Epigenetics: the ever-changing genetic landscape within us

Even identical twins aren't identical, thanks to epigenetics (Photo: Johannes Lundberg via Flickr)
Even identical twins aren’t identical, thanks to epigenetics (Photo: Johannes Lundberg via Flickr)

Can you change your genes? Until a decade or so ago, the popular understanding of genetics was that you inherited your genetic instruction manual from your parents, and barring potential mutations that you might gain throughout your life, your genes are fixed. Environment does, of course, play a role – there’s no denying that choices such as what you eat and how much you time you spend exercising can impact your health.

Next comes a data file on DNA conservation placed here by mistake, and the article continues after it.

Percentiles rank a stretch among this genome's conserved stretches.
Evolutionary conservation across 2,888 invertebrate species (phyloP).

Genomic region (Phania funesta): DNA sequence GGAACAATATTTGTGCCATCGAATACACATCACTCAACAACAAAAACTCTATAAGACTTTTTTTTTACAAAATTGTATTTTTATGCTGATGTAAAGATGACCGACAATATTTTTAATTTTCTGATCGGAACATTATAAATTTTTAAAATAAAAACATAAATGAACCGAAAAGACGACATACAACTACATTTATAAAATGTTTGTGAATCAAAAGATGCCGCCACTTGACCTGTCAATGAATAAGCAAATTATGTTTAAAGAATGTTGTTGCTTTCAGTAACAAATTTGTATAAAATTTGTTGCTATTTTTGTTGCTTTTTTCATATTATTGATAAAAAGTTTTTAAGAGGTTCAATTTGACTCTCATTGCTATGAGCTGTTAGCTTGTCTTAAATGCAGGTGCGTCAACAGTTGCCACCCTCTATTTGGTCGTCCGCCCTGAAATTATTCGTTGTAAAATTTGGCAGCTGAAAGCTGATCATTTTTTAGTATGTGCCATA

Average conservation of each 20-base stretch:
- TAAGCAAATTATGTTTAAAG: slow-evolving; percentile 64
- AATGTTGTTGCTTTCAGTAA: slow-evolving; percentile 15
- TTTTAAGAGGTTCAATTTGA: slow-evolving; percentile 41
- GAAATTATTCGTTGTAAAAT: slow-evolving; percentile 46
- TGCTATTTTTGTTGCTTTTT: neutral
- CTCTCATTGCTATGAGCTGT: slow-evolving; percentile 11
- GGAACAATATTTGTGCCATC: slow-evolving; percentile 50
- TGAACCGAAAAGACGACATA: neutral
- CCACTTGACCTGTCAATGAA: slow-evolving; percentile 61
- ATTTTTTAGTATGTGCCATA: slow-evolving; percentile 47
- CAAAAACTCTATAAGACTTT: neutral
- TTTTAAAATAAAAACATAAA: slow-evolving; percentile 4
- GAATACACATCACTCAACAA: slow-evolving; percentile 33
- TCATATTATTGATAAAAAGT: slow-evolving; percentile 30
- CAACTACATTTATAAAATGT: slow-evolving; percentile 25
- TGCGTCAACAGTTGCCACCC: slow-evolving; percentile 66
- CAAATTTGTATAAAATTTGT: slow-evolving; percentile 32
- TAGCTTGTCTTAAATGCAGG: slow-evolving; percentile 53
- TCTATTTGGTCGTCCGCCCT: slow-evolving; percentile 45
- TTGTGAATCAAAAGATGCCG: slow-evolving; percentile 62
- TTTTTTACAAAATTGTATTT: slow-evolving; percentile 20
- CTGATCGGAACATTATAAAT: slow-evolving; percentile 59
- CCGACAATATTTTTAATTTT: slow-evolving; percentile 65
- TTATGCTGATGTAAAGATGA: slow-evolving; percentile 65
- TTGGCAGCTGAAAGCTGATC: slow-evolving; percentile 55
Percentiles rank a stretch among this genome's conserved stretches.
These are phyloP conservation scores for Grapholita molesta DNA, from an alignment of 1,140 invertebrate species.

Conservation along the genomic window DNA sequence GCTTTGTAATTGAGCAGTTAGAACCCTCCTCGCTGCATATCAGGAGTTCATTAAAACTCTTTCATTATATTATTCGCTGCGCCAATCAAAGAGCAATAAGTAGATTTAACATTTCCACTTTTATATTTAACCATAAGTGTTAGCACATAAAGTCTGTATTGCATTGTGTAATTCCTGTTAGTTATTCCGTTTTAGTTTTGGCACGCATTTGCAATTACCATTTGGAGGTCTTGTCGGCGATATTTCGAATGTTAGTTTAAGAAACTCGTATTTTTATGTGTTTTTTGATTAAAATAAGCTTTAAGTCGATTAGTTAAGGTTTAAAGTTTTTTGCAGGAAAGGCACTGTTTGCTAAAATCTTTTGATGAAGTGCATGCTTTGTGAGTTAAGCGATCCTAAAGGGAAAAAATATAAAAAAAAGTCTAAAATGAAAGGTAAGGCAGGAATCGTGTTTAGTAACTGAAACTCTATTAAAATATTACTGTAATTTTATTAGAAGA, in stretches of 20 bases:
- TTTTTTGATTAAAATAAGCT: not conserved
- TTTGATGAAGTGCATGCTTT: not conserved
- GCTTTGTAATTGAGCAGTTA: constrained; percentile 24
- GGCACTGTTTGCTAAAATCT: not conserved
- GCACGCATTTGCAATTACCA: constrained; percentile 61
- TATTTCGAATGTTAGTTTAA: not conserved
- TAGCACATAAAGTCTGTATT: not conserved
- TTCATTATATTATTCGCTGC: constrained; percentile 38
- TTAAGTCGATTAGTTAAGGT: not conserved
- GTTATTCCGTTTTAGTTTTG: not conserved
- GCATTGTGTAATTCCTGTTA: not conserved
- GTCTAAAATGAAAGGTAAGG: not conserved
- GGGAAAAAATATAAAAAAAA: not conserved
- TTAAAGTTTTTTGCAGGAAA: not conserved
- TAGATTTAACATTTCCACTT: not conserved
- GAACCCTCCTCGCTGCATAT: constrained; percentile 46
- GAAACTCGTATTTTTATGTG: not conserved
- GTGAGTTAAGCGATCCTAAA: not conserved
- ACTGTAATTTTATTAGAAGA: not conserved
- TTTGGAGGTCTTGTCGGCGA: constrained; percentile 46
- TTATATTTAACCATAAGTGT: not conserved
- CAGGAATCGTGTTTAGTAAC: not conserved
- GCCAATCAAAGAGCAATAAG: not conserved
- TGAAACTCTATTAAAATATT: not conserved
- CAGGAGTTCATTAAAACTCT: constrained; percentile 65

But epigenetic markers — chemical changes to DNA that don’t alter gene sequences, but none-the-less modify how our genes are activated or silenced — are emerging as a powerful force in human health and disease. What your mother or father ate before conceiving you, where you, as a tiny embryo, decided to implant in your mother’s uterus, and how affectionately you were cared for as an infant can have long-lasting effects on epigenetic markers, and as a consequence, on your health. Head over to ABC Health & Wellbeing to check out a piece I wrote about epigenetics last week.